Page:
A guide to the deck department on JR302: part 1, who’s who and joining the ship

By Colin Leggett, Bosun’s Mate.

Before I give an insight into an average day for myself during a science cruise for those of you reading this who don’t know much about the way ships operate, I thought I’d start with a quick guide to the deck department which is always the hardest working department on the ship!!

The deck department is made up of the Captain who has overall charge of the ship, the chief officer, a second and a third mate. The rest of the deck department are the very important A.B’s ( able seaman) lead by our Bosun John O’, then myself as bosun’s mate, Martyn, Ken, Shaun, Les and Graham. We do have an additional member of the deck department, Cliff otherwise known as Mackum ( he’s from Sunderland) who is our Bosun Science Operations, and runs the science side of things on the ship and deals with the scientists and all their equipment.

The ship works shift patterns both when on science and when on passage to and from science deployments. The normal sea watches are 8-12 (3rd mate and Graham), 12-4 (2nd mate and Les), 4-8 (chief mate and Shaun). These watches continue when we are at sea, and when we encounter ice then the Captain spends a majority of his time on the bridge navigating us skillfully and safely through ice to where we need to be for the scientists to get their work done. When we are in the ice for long periods, or it is very thick and dangerous, the officers often change their shift patterns slightly so that they are doubled up on watches, with the Captain and Simon (Chief Officer) splitting the driving between them while the navigation is taken care of by the second and third mates.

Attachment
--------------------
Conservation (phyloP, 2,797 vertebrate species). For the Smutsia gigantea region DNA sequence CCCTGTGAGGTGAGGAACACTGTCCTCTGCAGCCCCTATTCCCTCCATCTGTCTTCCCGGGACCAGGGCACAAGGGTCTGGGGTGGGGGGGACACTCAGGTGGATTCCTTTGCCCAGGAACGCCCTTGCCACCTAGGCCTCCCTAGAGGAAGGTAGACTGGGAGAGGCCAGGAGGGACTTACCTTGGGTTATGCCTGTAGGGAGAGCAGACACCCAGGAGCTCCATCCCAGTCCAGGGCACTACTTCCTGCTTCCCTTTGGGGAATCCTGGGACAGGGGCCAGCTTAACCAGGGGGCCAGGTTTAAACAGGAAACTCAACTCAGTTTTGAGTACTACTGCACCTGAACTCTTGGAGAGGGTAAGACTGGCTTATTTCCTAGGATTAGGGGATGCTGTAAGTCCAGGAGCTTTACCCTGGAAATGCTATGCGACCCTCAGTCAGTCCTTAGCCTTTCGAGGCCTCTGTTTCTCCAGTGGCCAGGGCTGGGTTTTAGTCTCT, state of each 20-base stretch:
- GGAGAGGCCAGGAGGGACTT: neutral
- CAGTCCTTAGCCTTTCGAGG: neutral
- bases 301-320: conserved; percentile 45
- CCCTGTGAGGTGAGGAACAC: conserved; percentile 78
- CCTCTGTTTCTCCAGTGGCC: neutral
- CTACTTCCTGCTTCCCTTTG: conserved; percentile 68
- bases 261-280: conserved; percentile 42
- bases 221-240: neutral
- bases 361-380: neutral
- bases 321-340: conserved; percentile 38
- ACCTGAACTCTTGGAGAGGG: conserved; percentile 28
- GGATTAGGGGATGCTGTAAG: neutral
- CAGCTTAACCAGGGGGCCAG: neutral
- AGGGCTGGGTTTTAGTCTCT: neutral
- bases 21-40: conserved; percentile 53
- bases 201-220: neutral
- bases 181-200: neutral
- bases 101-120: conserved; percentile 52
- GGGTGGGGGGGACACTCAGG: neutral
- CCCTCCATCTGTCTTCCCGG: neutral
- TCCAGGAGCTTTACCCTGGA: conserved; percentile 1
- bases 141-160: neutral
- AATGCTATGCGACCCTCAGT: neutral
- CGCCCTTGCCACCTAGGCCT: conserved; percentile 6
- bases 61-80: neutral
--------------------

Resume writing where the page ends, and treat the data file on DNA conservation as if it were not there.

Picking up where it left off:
While on science the rest of us are split into 12 hour shifts, so from 6 in the morning until 6 at night, Cliff the Science Bosun is in charge of driving the winches and equipment used to launch and recover the CTD machine, with myself and Ken on deck. Then at 6 p.m. John O’ takes over the winches and Martyn takes over on deck. Throughout the day we are assisted by the duty watch-keeping A.B. who comes down on deck for deploying and recovery of the equipment.

The ship is staffed by two teams who alternate their time on and off the ship. Our team joined the ship at the end of May after a period of leave. We flew out from the UK to join the ship in St Johns on three separate flights which was a bit unusual for us. Normally we all fly together so the usual hello’s, stories and chatter of things done on leave had to wait until we met up in the hotel the day before we joined the ship. This time was very different to a normal crew change as the ship was due to be in St Johns for 10 days which gave us a very unusually long period of time to get ready for the science cruise and re-familiarise ourselves with the ship. All the usual jobs were done, fresh food, water and fuel were all loaded. The longer stay in port enabled everyone to have a good look around the part of St Johns; a normal port call only lasts a few days and everyone is tearing around the place at break neck speed attempting to get everything loaded, set up and secured before the ship proceeds to sea.

On departure from St Johns we had a short steam to the first science site, so all the new guys on deck (unusually we had four new A.B’s this trip) were walked through the deployment of the CTD machine and all the jobs that they were expected to carry out whilst we were out at sea. The usual board of trade sports (fire drill and lifeboat drills) were carried out with everyone getting used to their roles and the equipment.

That’s a rough guide to us and the roles we fill on the ship. Tomorrow there will be a rough guide to an average day for me during this science deployment and a bit about what we do and have done since we joined the ship in St John’s.

Images: views of the ice and the CTD, by Colin Leggett.

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